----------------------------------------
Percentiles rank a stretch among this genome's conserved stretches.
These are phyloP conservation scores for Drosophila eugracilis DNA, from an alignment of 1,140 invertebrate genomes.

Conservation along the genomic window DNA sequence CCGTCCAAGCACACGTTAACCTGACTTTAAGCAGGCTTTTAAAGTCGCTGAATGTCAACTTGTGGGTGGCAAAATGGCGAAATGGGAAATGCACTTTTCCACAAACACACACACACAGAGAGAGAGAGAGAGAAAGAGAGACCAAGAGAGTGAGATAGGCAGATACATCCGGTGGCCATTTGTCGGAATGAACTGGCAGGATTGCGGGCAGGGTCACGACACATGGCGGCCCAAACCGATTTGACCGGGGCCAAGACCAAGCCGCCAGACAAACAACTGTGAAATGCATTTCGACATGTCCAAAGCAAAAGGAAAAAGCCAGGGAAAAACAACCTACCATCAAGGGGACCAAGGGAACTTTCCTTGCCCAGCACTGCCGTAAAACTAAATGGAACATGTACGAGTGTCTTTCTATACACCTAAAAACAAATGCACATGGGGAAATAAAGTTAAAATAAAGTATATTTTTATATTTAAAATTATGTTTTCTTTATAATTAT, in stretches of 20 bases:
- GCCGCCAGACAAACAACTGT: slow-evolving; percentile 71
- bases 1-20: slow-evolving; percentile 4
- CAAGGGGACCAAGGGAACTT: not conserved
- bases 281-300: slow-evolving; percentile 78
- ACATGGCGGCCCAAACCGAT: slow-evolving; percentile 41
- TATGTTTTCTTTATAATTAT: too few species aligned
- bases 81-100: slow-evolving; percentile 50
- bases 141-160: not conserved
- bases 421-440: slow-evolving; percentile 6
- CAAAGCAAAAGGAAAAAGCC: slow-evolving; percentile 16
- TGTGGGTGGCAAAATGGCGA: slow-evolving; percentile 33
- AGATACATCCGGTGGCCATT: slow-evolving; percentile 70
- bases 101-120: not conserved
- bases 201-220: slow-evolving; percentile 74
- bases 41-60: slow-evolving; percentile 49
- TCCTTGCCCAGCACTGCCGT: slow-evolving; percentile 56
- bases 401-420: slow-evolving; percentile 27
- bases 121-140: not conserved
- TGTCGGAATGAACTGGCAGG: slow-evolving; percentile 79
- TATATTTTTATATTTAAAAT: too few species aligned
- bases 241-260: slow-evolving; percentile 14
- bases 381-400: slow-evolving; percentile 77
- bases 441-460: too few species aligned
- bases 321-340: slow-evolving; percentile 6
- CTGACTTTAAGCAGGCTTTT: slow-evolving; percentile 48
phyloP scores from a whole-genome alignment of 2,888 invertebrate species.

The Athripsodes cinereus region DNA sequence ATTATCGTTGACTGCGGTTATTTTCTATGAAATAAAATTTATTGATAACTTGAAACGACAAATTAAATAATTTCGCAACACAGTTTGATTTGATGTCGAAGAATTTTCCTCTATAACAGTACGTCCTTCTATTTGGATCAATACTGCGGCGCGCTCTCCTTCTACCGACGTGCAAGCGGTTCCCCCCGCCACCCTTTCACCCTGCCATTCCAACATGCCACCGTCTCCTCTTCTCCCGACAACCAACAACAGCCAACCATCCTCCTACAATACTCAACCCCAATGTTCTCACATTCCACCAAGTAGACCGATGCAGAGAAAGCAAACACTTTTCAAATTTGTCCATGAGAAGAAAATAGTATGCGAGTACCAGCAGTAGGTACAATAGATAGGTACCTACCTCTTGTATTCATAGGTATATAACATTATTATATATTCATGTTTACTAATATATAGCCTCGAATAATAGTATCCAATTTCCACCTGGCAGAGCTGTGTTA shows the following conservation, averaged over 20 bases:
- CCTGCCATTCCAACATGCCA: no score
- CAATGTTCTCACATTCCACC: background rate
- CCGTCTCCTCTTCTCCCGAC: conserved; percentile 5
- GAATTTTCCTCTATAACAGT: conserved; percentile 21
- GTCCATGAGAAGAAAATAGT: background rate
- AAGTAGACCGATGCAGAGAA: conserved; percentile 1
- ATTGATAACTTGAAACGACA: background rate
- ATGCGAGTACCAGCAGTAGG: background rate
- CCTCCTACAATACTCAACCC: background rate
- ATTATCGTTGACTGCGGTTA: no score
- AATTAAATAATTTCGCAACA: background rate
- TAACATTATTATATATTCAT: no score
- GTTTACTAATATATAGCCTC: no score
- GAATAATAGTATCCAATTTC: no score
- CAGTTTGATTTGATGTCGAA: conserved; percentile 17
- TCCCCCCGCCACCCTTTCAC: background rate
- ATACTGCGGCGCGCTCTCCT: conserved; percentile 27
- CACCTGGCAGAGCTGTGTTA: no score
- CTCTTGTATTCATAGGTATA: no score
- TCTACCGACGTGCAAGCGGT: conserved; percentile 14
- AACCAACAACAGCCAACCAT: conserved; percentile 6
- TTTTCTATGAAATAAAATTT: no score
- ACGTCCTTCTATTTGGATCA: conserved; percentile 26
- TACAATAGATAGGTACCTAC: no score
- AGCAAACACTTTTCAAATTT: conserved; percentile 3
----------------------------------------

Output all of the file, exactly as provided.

Percentiles rank a stretch among this genome's conserved stretches.
These are phyloP conservation scores for Drosophila eugracilis DNA, from an alignment of 1,140 invertebrate genomes.

Conservation along the genomic window DNA sequence CCGTCCAAGCACACGTTAACCTGACTTTAAGCAGGCTTTTAAAGTCGCTGAATGTCAACTTGTGGGTGGCAAAATGGCGAAATGGGAAATGCACTTTTCCACAAACACACACACACAGAGAGAGAGAGAGAGAAAGAGAGACCAAGAGAGTGAGATAGGCAGATACATCCGGTGGCCATTTGTCGGAATGAACTGGCAGGATTGCGGGCAGGGTCACGACACATGGCGGCCCAAACCGATTTGACCGGGGCCAAGACCAAGCCGCCAGACAAACAACTGTGAAATGCATTTCGACATGTCCAAAGCAAAAGGAAAAAGCCAGGGAAAAACAACCTACCATCAAGGGGACCAAGGGAACTTTCCTTGCCCAGCACTGCCGTAAAACTAAATGGAACATGTACGAGTGTCTTTCTATACACCTAAAAACAAATGCACATGGGGAAATAAAGTTAAAATAAAGTATATTTTTATATTTAAAATTATGTTTTCTTTATAATTAT, in stretches of 20 bases:
- GCCGCCAGACAAACAACTGT: slow-evolving; percentile 71
- bases 1-20: slow-evolving; percentile 4
- CAAGGGGACCAAGGGAACTT: not conserved
- bases 281-300: slow-evolving; percentile 78
- ACATGGCGGCCCAAACCGAT: slow-evolving; percentile 41
- TATGTTTTCTTTATAATTAT: too few species aligned
- bases 81-100: slow-evolving; percentile 50
- bases 141-160: not conserved
- bases 421-440: slow-evolving; percentile 6
- CAAAGCAAAAGGAAAAAGCC: slow-evolving; percentile 16
- TGTGGGTGGCAAAATGGCGA: slow-evolving; percentile 33
- AGATACATCCGGTGGCCATT: slow-evolving; percentile 70
- bases 101-120: not conserved
- bases 201-220: slow-evolving; percentile 74
- bases 41-60: slow-evolving; percentile 49
- TCCTTGCCCAGCACTGCCGT: slow-evolving; percentile 56
- bases 401-420: slow-evolving; percentile 27
- bases 121-140: not conserved
- TGTCGGAATGAACTGGCAGG: slow-evolving; percentile 79
- TATATTTTTATATTTAAAAT: too few species aligned
- bases 241-260: slow-evolving; percentile 14
- bases 381-400: slow-evolving; percentile 77
- bases 441-460: too few species aligned
- bases 321-340: slow-evolving; percentile 6
- CTGACTTTAAGCAGGCTTTT: slow-evolving; percentile 48
phyloP scores from a whole-genome alignment of 2,888 invertebrate species.

The Athripsodes cinereus region DNA sequence ATTATCGTTGACTGCGGTTATTTTCTATGAAATAAAATTTATTGATAACTTGAAACGACAAATTAAATAATTTCGCAACACAGTTTGATTTGATGTCGAAGAATTTTCCTCTATAACAGTACGTCCTTCTATTTGGATCAATACTGCGGCGCGCTCTCCTTCTACCGACGTGCAAGCGGTTCCCCCCGCCACCCTTTCACCCTGCCATTCCAACATGCCACCGTCTCCTCTTCTCCCGACAACCAACAACAGCCAACCATCCTCCTACAATACTCAACCCCAATGTTCTCACATTCCACCAAGTAGACCGATGCAGAGAAAGCAAACACTTTTCAAATTTGTCCATGAGAAGAAAATAGTATGCGAGTACCAGCAGTAGGTACAATAGATAGGTACCTACCTCTTGTATTCATAGGTATATAACATTATTATATATTCATGTTTACTAATATATAGCCTCGAATAATAGTATCCAATTTCCACCTGGCAGAGCTGTGTTA shows the following conservation, averaged over 20 bases:
- CCTGCCATTCCAACATGCCA: no score
- CAATGTTCTCACATTCCACC: background rate
- CCGTCTCCTCTTCTCCCGAC: conserved; percentile 5
- GAATTTTCCTCTATAACAGT: conserved; percentile 21
- GTCCATGAGAAGAAAATAGT: background rate
- AAGTAGACCGATGCAGAGAA: conserved; percentile 1
- ATTGATAACTTGAAACGACA: background rate
- ATGCGAGTACCAGCAGTAGG: background rate
- CCTCCTACAATACTCAACCC: background rate
- ATTATCGTTGACTGCGGTTA: no score
- AATTAAATAATTTCGCAACA: background rate
- TAACATTATTATATATTCAT: no score
- GTTTACTAATATATAGCCTC: no score
- GAATAATAGTATCCAATTTC: no score
- CAGTTTGATTTGATGTCGAA: conserved; percentile 17
- TCCCCCCGCCACCCTTTCAC: background rate
- ATACTGCGGCGCGCTCTCCT: conserved; percentile 27
- CACCTGGCAGAGCTGTGTTA: no score
- CTCTTGTATTCATAGGTATA: no score
- TCTACCGACGTGCAAGCGGT: conserved; percentile 14
- AACCAACAACAGCCAACCAT: conserved; percentile 6
- TTTTCTATGAAATAAAATTT: no score
- ACGTCCTTCTATTTGGATCA: conserved; percentile 26
- TACAATAGATAGGTACCTAC: no score
- AGCAAACACTTTTCAAATTT: conserved; percentile 3